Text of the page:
Dr. Stuart Brown, author of Play: How it Shapes the Brain, Opens the Imagination, and Invigorates the Soul, has defined eight “play personalities.” You know me, I couldn’t resist taking the quiz to discover mine. The types are: the joker, the kinesthete, the explorer, the director, the competitor, the collector, the artist/creator, and the storyteller. Based on the descriptions, I assumed I’d be either explorer or storyteller. According to the quiz, I’m the latter.
During the past two difficult years, I’ve found it hard to play. Not that I haven’t tried. But in the early days of the pandemic, so many of the things I thought of as play—karaoke parties with my friends, going to live theater or to hear music, eating out at restaurants, traveling—were taken off the table. I wasn’t sure how else to play. Sure, I had more time for my quiet pleasures, like reading or watching movies, but the more social and new-to-me experiences were limited.
Then, as things started opening up again, I realized I lacked the energy or the motivation for play. It felt “hard” to be in social settings again, something that used to come so easily to me. And after 30 years of living in the same town, nothing felt “new” anymore.
According to the definition of “the storyteller,” my play focuses on imagination. It says I may also like to perform or write, and that I immerse myself in books and movies because it allows me to feel the emotions of the characters and step into their worlds. It’s true. In the past two years, with my mind racing around all the troubles we were all experiencing, the only time I could escape my concerns was when I read a book or watched a movie. Or when I was doing my own writing.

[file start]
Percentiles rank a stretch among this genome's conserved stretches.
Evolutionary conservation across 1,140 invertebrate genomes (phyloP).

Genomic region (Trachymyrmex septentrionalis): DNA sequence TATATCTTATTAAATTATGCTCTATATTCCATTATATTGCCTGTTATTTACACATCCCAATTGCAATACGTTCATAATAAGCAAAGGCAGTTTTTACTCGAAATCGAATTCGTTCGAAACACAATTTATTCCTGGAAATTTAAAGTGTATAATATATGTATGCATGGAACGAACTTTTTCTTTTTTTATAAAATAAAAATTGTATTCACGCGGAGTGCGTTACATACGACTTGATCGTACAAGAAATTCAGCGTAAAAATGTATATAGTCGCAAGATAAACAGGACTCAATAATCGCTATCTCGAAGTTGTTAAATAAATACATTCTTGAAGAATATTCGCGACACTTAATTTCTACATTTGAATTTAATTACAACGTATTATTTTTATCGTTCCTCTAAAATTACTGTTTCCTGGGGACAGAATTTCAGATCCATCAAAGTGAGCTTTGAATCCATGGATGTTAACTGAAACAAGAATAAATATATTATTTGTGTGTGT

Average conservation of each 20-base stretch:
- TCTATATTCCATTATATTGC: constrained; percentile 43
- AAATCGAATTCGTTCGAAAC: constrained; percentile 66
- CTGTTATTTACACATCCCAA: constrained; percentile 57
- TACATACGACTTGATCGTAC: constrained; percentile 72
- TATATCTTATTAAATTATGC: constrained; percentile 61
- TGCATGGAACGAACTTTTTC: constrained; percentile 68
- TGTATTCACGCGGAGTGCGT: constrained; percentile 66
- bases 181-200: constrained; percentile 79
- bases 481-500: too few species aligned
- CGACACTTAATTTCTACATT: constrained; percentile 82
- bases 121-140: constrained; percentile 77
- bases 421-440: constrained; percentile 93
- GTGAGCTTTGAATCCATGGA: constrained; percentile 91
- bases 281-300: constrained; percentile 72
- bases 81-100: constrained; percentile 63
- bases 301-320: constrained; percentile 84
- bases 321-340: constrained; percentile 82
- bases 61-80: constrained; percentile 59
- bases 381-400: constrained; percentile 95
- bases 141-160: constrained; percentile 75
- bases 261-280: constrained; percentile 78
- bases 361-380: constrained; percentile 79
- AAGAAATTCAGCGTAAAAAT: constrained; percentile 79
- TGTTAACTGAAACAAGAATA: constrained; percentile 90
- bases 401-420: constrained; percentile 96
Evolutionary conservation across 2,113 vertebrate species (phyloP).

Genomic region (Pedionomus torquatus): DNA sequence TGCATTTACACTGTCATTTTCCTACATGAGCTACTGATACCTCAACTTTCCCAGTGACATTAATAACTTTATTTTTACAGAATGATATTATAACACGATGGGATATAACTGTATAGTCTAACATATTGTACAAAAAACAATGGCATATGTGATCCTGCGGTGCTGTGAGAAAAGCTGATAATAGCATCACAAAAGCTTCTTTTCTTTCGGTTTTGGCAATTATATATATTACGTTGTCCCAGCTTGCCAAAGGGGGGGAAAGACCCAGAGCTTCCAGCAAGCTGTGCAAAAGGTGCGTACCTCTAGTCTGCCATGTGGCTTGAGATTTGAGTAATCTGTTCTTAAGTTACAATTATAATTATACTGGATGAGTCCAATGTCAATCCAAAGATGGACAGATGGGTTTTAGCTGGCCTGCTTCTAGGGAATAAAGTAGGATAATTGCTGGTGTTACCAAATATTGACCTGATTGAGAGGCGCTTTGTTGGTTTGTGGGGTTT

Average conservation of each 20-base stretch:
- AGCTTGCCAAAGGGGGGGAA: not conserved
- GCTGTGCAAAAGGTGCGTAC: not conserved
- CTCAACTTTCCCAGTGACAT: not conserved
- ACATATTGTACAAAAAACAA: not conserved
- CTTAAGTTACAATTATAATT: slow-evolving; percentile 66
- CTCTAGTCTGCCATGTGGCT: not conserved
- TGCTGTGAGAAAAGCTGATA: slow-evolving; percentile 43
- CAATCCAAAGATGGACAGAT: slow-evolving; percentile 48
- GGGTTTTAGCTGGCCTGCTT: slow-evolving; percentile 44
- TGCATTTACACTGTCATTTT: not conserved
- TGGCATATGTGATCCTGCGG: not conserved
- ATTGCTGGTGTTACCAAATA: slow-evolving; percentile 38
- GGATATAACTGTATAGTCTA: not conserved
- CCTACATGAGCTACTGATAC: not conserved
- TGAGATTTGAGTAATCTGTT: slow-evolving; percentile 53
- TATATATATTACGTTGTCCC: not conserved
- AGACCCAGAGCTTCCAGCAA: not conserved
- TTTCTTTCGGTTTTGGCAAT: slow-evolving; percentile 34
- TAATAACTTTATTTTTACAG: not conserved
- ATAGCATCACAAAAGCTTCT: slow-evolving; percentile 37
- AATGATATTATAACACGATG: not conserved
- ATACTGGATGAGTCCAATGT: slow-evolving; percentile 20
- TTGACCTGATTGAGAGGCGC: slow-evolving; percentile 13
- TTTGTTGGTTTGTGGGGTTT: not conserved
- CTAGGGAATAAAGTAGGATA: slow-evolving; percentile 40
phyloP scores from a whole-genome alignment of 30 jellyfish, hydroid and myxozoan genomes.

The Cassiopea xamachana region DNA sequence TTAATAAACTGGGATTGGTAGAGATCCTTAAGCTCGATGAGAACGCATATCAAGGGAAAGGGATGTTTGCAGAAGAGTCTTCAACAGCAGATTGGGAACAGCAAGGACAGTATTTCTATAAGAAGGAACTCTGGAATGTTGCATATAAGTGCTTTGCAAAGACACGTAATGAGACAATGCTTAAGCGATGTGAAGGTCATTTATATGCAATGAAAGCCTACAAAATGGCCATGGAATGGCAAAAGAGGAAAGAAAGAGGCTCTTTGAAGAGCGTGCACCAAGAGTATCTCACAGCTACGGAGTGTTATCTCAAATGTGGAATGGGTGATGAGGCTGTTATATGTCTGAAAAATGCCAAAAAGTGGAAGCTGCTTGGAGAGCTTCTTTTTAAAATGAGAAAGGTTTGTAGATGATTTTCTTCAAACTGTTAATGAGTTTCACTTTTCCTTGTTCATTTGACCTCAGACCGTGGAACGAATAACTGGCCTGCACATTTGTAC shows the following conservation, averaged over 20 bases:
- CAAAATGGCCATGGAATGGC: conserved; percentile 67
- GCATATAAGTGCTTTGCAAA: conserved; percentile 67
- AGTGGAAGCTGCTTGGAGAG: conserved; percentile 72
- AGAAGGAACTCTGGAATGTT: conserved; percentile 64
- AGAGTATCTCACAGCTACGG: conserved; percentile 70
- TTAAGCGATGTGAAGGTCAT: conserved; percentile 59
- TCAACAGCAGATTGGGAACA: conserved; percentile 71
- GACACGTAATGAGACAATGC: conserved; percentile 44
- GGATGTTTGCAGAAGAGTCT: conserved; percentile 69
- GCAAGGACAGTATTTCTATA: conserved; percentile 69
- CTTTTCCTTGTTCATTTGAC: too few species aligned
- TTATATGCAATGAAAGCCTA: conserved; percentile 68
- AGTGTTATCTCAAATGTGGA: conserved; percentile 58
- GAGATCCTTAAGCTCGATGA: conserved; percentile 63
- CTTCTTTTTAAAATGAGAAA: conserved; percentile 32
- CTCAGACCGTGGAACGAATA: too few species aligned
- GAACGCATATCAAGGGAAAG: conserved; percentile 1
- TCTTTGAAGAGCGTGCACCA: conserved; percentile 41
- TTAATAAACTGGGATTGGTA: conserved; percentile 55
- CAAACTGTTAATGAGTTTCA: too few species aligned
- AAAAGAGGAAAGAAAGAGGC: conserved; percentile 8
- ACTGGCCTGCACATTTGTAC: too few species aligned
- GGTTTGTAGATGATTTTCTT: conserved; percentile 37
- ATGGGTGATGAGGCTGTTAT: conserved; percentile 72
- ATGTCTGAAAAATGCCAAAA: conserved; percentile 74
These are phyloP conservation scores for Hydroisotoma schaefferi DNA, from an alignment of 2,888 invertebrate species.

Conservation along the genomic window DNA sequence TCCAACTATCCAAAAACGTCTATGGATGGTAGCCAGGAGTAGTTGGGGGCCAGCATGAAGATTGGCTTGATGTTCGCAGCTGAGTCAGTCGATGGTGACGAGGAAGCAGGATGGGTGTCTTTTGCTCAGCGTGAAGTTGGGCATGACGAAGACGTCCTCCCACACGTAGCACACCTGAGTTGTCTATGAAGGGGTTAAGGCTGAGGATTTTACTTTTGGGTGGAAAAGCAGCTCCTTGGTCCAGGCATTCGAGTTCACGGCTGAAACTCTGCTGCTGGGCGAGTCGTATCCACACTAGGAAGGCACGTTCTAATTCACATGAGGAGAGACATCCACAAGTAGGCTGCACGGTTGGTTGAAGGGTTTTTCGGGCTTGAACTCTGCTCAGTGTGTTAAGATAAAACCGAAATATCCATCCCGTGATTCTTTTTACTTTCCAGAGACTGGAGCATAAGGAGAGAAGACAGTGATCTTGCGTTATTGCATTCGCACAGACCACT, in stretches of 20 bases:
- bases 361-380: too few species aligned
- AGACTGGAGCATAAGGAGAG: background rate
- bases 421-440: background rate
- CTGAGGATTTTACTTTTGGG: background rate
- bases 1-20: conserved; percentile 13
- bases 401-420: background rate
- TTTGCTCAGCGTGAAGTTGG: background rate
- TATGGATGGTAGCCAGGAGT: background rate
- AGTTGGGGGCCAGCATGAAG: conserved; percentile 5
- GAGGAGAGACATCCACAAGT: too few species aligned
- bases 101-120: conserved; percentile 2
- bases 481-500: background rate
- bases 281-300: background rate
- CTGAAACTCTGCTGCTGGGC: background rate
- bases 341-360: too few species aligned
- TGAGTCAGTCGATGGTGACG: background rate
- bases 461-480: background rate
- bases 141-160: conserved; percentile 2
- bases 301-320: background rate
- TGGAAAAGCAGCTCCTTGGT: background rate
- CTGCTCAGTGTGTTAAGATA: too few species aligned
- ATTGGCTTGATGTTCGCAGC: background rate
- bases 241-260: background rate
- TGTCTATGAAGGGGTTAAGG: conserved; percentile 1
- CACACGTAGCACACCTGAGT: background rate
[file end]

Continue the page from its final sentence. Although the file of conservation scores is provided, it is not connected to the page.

I’ve talked to several friends lately who are trying to return to activities they once loved and finding those things lacking. They can’t explain why, but those activities no longer fill them up. Many are tinkering with new hobbies or diving into new areas of knowledge. Many had to give themselves permission to no longer love the things that once made them happy. We had to convince ourselves it wasn’t wrong not to go back to the people we had once been. How can we, really, after all we’ve been through the past two years?
I’m looking for new ways to play, new stories to tell myself and others. We’re starting to travel again, but even the trips we’re planning look different. I’m dedicating this weekend to play. I’ve lined up several friends to do different things with me to see if I can rekindle a sense of adventure right here in my same old town, if I can stay in the moment during a live performance, if I might stumble across something that will make me laugh really hard.
There are plenty of things to worry about in our world lately. Lots of things that make me despair. But there are beautiful things, too, and good people doing good things, and artists sharing their art. And it’s okay to sometimes sit in that space. Not just okay, it’s necessary.
So go play.
By Teresa R. Funke
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